Whosoever therefore shall break one of these least commandments, and shall teach men so, he shall be called the least in the Kingdom of heaven.
Matt. V. 19
THE great sterling duties, the exact truth of word, the resolute refusal to countenance wrong, the command of temper, the mastery of indolence, the unstained purity,— these, and such as these, form the character, and fashion our souls into instruments in God’s hands for high and heavenly purposes in His Providence. But the carefulness over details, the watchfulness against faults which we know to be faults, but which, notwithstanding, seem venial, the devout regularity and attention in our private prayers, the invariable good-humor of our manners, the seeking for occasions of kindness and unselfishness, the avoidance of little temptations, the care not to cause little annoyances and little troubles, —to attend to all this for the sake of Christ our Master is the natural and fitting expression of a loving heart.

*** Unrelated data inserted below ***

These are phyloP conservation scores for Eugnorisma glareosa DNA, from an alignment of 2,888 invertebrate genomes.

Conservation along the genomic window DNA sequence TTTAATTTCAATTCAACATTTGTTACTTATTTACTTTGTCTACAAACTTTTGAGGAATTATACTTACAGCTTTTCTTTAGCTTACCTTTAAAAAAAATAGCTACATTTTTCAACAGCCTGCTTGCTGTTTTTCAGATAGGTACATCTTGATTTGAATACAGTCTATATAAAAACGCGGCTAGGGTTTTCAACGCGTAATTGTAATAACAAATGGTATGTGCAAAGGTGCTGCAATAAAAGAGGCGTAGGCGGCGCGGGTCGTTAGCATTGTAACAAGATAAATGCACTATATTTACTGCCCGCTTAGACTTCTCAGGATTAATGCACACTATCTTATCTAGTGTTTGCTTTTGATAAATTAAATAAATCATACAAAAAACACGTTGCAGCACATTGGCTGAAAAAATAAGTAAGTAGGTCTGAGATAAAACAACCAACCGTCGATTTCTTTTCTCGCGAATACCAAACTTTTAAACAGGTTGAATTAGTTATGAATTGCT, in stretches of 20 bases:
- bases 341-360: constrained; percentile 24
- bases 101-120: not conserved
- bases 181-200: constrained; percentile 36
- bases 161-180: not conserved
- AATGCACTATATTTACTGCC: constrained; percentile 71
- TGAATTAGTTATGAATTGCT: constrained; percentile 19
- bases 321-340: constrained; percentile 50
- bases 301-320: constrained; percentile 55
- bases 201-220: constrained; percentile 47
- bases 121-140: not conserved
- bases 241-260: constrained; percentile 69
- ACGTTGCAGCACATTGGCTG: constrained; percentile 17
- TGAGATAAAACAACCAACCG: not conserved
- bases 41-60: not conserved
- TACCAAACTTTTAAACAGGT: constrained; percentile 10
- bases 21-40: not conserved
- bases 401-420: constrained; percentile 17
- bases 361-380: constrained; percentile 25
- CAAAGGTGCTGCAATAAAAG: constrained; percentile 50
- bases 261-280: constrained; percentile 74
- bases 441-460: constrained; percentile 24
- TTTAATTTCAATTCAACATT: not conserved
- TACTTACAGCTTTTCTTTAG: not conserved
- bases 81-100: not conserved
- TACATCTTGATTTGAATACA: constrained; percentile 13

The sins by which God’s Spirit is ordinarily grieved are the sins of small things — laxities in keeping the temper, slight neglects of duty, sharpness of dealing.